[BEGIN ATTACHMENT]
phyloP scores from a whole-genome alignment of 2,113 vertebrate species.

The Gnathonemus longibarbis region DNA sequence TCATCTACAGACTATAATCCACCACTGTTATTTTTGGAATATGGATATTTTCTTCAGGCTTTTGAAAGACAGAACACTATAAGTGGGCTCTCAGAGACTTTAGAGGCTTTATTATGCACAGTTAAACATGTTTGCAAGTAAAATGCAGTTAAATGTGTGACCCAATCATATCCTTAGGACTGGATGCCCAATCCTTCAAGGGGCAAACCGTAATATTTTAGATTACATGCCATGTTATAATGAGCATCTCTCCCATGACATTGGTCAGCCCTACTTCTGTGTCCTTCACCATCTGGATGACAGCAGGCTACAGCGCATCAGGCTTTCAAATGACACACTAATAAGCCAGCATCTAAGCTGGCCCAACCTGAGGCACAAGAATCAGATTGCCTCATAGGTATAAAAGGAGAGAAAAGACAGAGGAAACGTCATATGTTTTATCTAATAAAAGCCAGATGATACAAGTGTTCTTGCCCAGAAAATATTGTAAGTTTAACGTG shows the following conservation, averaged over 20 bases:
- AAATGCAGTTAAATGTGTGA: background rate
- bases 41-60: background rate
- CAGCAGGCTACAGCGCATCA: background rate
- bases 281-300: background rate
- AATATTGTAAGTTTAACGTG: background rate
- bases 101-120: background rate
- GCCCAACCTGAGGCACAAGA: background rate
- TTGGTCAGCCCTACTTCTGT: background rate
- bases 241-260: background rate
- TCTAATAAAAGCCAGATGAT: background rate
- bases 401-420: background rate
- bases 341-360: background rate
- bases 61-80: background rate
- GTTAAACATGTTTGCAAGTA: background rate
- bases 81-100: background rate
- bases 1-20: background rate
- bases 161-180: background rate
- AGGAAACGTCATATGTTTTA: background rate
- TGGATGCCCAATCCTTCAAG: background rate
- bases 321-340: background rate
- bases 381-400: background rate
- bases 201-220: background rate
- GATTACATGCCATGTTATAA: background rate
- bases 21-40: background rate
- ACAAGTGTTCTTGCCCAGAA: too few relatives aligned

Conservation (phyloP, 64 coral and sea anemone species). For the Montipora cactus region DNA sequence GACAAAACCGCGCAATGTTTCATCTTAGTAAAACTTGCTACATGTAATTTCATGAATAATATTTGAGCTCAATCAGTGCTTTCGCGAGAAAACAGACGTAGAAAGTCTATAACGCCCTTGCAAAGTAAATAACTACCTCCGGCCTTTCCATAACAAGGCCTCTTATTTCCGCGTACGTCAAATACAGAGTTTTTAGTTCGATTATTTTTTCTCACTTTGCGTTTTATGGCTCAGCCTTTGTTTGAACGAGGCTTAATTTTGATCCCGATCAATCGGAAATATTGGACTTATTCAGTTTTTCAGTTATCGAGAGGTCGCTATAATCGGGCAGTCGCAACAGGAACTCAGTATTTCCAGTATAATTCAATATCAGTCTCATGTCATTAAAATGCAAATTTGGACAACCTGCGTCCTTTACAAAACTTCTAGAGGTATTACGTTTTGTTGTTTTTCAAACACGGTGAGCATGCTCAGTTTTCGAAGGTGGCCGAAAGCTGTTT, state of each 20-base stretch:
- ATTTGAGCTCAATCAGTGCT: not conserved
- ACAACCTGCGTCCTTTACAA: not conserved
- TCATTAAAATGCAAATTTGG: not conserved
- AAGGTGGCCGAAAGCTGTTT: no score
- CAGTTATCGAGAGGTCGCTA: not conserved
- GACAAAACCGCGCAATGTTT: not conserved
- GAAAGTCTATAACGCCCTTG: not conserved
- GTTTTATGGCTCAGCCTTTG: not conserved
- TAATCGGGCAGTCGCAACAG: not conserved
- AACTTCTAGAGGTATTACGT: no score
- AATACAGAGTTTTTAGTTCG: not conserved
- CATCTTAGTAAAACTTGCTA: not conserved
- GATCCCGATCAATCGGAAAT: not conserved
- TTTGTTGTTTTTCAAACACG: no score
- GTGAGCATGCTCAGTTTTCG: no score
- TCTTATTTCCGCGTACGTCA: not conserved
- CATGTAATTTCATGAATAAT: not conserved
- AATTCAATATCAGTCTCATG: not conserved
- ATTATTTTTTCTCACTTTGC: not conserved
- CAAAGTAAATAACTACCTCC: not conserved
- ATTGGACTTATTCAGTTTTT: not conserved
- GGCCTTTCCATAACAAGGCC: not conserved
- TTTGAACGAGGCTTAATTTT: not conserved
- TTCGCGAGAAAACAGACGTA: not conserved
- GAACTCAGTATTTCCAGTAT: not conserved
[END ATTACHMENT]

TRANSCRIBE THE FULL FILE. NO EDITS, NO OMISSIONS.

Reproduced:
phyloP scores from a whole-genome alignment of 2,113 vertebrate species.

The Gnathonemus longibarbis region DNA sequence TCATCTACAGACTATAATCCACCACTGTTATTTTTGGAATATGGATATTTTCTTCAGGCTTTTGAAAGACAGAACACTATAAGTGGGCTCTCAGAGACTTTAGAGGCTTTATTATGCACAGTTAAACATGTTTGCAAGTAAAATGCAGTTAAATGTGTGACCCAATCATATCCTTAGGACTGGATGCCCAATCCTTCAAGGGGCAAACCGTAATATTTTAGATTACATGCCATGTTATAATGAGCATCTCTCCCATGACATTGGTCAGCCCTACTTCTGTGTCCTTCACCATCTGGATGACAGCAGGCTACAGCGCATCAGGCTTTCAAATGACACACTAATAAGCCAGCATCTAAGCTGGCCCAACCTGAGGCACAAGAATCAGATTGCCTCATAGGTATAAAAGGAGAGAAAAGACAGAGGAAACGTCATATGTTTTATCTAATAAAAGCCAGATGATACAAGTGTTCTTGCCCAGAAAATATTGTAAGTTTAACGTG shows the following conservation, averaged over 20 bases:
- AAATGCAGTTAAATGTGTGA: background rate
- bases 41-60: background rate
- CAGCAGGCTACAGCGCATCA: background rate
- bases 281-300: background rate
- AATATTGTAAGTTTAACGTG: background rate
- bases 101-120: background rate
- GCCCAACCTGAGGCACAAGA: background rate
- TTGGTCAGCCCTACTTCTGT: background rate
- bases 241-260: background rate
- TCTAATAAAAGCCAGATGAT: background rate
- bases 401-420: background rate
- bases 341-360: background rate
- bases 61-80: background rate
- GTTAAACATGTTTGCAAGTA: background rate
- bases 81-100: background rate
- bases 1-20: background rate
- bases 161-180: background rate
- AGGAAACGTCATATGTTTTA: background rate
- TGGATGCCCAATCCTTCAAG: background rate
- bases 321-340: background rate
- bases 381-400: background rate
- bases 201-220: background rate
- GATTACATGCCATGTTATAA: background rate
- bases 21-40: background rate
- ACAAGTGTTCTTGCCCAGAA: too few relatives aligned

Conservation (phyloP, 64 coral and sea anemone species). For the Montipora cactus region DNA sequence GACAAAACCGCGCAATGTTTCATCTTAGTAAAACTTGCTACATGTAATTTCATGAATAATATTTGAGCTCAATCAGTGCTTTCGCGAGAAAACAGACGTAGAAAGTCTATAACGCCCTTGCAAAGTAAATAACTACCTCCGGCCTTTCCATAACAAGGCCTCTTATTTCCGCGTACGTCAAATACAGAGTTTTTAGTTCGATTATTTTTTCTCACTTTGCGTTTTATGGCTCAGCCTTTGTTTGAACGAGGCTTAATTTTGATCCCGATCAATCGGAAATATTGGACTTATTCAGTTTTTCAGTTATCGAGAGGTCGCTATAATCGGGCAGTCGCAACAGGAACTCAGTATTTCCAGTATAATTCAATATCAGTCTCATGTCATTAAAATGCAAATTTGGACAACCTGCGTCCTTTACAAAACTTCTAGAGGTATTACGTTTTGTTGTTTTTCAAACACGGTGAGCATGCTCAGTTTTCGAAGGTGGCCGAAAGCTGTTT, state of each 20-base stretch:
- ATTTGAGCTCAATCAGTGCT: not conserved
- ACAACCTGCGTCCTTTACAA: not conserved
- TCATTAAAATGCAAATTTGG: not conserved
- AAGGTGGCCGAAAGCTGTTT: no score
- CAGTTATCGAGAGGTCGCTA: not conserved
- GACAAAACCGCGCAATGTTT: not conserved
- GAAAGTCTATAACGCCCTTG: not conserved
- GTTTTATGGCTCAGCCTTTG: not conserved
- TAATCGGGCAGTCGCAACAG: not conserved
- AACTTCTAGAGGTATTACGT: no score
- AATACAGAGTTTTTAGTTCG: not conserved
- CATCTTAGTAAAACTTGCTA: not conserved
- GATCCCGATCAATCGGAAAT: not conserved
- TTTGTTGTTTTTCAAACACG: no score
- GTGAGCATGCTCAGTTTTCG: no score
- TCTTATTTCCGCGTACGTCA: not conserved
- CATGTAATTTCATGAATAAT: not conserved
- AATTCAATATCAGTCTCATG: not conserved
- ATTATTTTTTCTCACTTTGC: not conserved
- CAAAGTAAATAACTACCTCC: not conserved
- ATTGGACTTATTCAGTTTTT: not conserved
- GGCCTTTCCATAACAAGGCC: not conserved
- TTTGAACGAGGCTTAATTTT: not conserved
- TTCGCGAGAAAACAGACGTA: not conserved
- GAACTCAGTATTTCCAGTAT: not conserved